Tennessee Champ

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Tennessee Champ
Keenan Wynn in Tennessee Champ trailer.jpg
Keenan Wynn from the trailer
Directed by Fred M. Wilcox
Screenplay by Art Cohn
Based onThe Lord in His Corner and other stories by Eustace Cockrell
Produced bySol Baer Fielding
Cinematography George J. Folsey
Edited by Ben Lewis
Music by Conrad Salinger
Distributed by Loew's, Inc.
Release date
February 25, 1954
Running time
73 minutes
CountryUnited States
Budget$548,000 [1]
Box office$769,000 [1]

Tennessee Champ is a 1954 American drama film with strong Christian overtones directed by Fred M. Wilcox and starring Shelley Winters, Keenan Wynn, Dewey Martin, and Charles Bronson


Mounted as a title to fill out double and triple bills (a B-movie), Tennessee Champ was one of several films Metro-Goldwyn-Mayer shot in its pet process of Ansco Color, a ruddy-looking process employed on the same year's Brigadoon .

The film marked a return to Hollywood for star Shelley Winters, who hadn't appeared in a film in almost two years because of her marriage to Vittorio Gassman (which ended in June 1954) and the birth of their child, Vittoria. The lull came just as she seemed to be on an upswing after roles in Winchester '73 (1950), Phone Call from a Stranger (1952), and her breakthrough tragic performance in A Place in the Sun (1951).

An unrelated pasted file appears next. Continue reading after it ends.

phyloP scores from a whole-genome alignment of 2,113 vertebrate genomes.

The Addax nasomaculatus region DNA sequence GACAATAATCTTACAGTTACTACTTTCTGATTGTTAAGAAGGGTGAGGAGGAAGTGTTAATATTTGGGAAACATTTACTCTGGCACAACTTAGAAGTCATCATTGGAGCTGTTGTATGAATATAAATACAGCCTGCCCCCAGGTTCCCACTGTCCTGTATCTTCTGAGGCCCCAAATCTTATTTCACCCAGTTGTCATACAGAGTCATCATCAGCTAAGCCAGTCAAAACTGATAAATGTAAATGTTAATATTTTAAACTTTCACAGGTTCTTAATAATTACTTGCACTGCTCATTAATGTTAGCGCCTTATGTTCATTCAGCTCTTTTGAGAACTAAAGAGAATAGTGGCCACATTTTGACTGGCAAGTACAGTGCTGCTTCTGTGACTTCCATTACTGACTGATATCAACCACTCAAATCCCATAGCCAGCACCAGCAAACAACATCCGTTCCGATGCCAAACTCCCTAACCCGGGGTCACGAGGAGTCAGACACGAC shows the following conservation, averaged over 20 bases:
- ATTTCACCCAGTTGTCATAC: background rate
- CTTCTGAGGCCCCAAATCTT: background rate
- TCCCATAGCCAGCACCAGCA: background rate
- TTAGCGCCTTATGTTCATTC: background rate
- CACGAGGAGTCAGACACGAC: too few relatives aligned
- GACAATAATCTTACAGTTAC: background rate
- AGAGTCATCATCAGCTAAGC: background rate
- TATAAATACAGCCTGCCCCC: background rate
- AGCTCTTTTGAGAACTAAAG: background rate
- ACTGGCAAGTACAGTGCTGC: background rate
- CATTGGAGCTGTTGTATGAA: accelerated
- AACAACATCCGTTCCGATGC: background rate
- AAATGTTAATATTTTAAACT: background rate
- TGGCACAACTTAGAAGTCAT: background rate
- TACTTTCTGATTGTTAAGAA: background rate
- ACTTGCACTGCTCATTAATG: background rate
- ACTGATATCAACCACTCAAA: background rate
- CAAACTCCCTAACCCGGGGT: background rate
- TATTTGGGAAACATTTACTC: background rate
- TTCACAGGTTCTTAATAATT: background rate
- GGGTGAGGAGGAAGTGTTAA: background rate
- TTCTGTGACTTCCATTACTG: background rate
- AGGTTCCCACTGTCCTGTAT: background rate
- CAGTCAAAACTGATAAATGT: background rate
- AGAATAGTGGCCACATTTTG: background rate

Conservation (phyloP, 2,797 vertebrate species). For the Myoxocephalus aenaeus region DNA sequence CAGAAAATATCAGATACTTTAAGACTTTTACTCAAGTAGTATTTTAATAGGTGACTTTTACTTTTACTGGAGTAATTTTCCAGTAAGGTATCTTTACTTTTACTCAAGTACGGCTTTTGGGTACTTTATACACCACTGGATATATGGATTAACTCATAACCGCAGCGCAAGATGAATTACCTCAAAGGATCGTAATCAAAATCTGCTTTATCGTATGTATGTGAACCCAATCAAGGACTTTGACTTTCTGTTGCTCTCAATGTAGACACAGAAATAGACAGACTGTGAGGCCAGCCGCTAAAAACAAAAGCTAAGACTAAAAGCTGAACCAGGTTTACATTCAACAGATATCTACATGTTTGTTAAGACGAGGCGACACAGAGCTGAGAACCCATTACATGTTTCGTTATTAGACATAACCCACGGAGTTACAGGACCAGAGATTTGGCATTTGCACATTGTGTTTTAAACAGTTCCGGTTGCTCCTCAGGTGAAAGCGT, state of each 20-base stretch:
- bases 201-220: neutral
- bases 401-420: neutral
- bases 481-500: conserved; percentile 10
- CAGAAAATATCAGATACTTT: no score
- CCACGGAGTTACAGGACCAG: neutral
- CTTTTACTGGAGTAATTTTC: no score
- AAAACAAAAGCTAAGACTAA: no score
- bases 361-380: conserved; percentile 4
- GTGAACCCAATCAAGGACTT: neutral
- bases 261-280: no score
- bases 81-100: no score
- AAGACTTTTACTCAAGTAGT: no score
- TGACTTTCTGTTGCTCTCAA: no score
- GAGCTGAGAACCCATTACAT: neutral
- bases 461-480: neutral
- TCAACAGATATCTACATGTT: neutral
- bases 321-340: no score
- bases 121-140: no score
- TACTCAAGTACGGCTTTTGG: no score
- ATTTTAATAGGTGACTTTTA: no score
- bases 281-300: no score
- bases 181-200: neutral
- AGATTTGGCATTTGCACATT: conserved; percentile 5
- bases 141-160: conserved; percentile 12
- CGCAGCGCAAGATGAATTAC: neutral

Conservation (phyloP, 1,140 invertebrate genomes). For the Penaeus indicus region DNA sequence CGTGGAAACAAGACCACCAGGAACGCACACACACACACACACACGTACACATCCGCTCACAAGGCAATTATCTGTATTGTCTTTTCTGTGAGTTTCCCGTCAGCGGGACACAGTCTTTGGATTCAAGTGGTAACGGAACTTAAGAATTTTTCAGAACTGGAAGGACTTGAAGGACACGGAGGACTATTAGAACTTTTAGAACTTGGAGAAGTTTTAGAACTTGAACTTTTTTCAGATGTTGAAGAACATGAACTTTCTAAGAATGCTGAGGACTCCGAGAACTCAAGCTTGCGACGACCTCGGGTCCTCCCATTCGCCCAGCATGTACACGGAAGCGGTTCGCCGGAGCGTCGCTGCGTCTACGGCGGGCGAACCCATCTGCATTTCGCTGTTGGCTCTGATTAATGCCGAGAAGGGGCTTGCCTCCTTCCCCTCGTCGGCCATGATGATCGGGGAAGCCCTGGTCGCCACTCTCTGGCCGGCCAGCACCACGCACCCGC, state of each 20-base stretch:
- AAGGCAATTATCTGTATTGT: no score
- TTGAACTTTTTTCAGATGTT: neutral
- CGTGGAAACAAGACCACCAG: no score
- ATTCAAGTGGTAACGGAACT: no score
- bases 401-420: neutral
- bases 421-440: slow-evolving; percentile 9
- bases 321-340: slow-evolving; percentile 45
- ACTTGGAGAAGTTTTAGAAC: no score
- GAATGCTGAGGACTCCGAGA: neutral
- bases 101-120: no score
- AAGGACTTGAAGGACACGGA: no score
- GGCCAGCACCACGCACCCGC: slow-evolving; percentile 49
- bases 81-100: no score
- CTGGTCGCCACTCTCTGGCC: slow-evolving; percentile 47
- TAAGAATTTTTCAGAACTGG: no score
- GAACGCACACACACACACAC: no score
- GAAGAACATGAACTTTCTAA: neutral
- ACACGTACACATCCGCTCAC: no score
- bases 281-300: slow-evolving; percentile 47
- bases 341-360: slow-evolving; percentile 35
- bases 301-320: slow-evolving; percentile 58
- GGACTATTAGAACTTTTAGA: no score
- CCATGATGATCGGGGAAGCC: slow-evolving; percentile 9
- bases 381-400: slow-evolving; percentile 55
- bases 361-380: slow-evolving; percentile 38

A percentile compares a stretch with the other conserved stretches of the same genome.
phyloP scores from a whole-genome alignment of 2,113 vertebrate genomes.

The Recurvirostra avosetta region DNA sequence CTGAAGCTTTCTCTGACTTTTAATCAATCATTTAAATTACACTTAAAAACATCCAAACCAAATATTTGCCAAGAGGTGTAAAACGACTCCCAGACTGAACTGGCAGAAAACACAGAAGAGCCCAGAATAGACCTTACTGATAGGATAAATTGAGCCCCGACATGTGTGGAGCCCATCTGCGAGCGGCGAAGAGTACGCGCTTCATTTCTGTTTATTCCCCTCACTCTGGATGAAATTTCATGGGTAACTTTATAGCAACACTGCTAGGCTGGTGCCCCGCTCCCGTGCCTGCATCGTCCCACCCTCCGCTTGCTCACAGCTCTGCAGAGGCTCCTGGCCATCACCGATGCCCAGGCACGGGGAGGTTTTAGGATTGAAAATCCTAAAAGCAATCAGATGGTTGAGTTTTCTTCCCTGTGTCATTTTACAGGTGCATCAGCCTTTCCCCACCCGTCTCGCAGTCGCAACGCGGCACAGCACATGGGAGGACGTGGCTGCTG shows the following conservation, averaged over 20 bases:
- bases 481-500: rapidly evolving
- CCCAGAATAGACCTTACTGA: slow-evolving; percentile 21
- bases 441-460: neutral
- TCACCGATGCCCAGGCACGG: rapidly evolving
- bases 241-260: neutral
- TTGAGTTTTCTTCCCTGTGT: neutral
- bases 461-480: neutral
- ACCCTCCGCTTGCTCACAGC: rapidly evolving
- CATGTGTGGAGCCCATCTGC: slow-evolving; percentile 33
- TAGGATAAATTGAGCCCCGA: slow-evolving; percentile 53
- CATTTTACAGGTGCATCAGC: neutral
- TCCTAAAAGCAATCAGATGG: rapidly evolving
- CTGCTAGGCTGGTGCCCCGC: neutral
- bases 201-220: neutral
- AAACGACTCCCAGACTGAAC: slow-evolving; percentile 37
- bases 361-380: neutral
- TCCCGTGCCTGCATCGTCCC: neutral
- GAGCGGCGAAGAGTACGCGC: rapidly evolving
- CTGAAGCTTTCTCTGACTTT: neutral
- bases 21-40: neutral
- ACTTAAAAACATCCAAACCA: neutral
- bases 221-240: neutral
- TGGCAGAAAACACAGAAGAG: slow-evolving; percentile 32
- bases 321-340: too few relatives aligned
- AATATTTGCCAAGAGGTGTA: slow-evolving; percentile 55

Sarah Wurble's husband Willy is the larceny-inclined manager of an illiterate, and very religious boxer from Tennessee named Danny. Gifted with a powerful punch and a nickname that gives the film its title, Danny mistakenly believes he killed a man defending himself in a street brawl, and goes on the lam as a prizefighter.

His Christian convictions turn out to be both a source of inspiration and, ultimately, conflict when Willy urges him to throw a fight (while mistakenly fearing Willy will turn him in on the murder charge if he doesn't). Credulity flies out of the window when Danny discovers the man he is to take on in the fixed fight is actually the man he thought he killed, Sixty Jubel, The "Biloxi Blockbuster." Danny's example of unwavering faith causes Willy to rethink his sinful ways.



According to MGM records the film earned $555,000 in the US and Canada and $214,000 elsewhere, making a loss to the studio of $189,000. [1]

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  1. 1 2 3 The Eddie Mannix Ledger, Los Angeles: Margaret Herrick Library, Center for Motion Picture Study.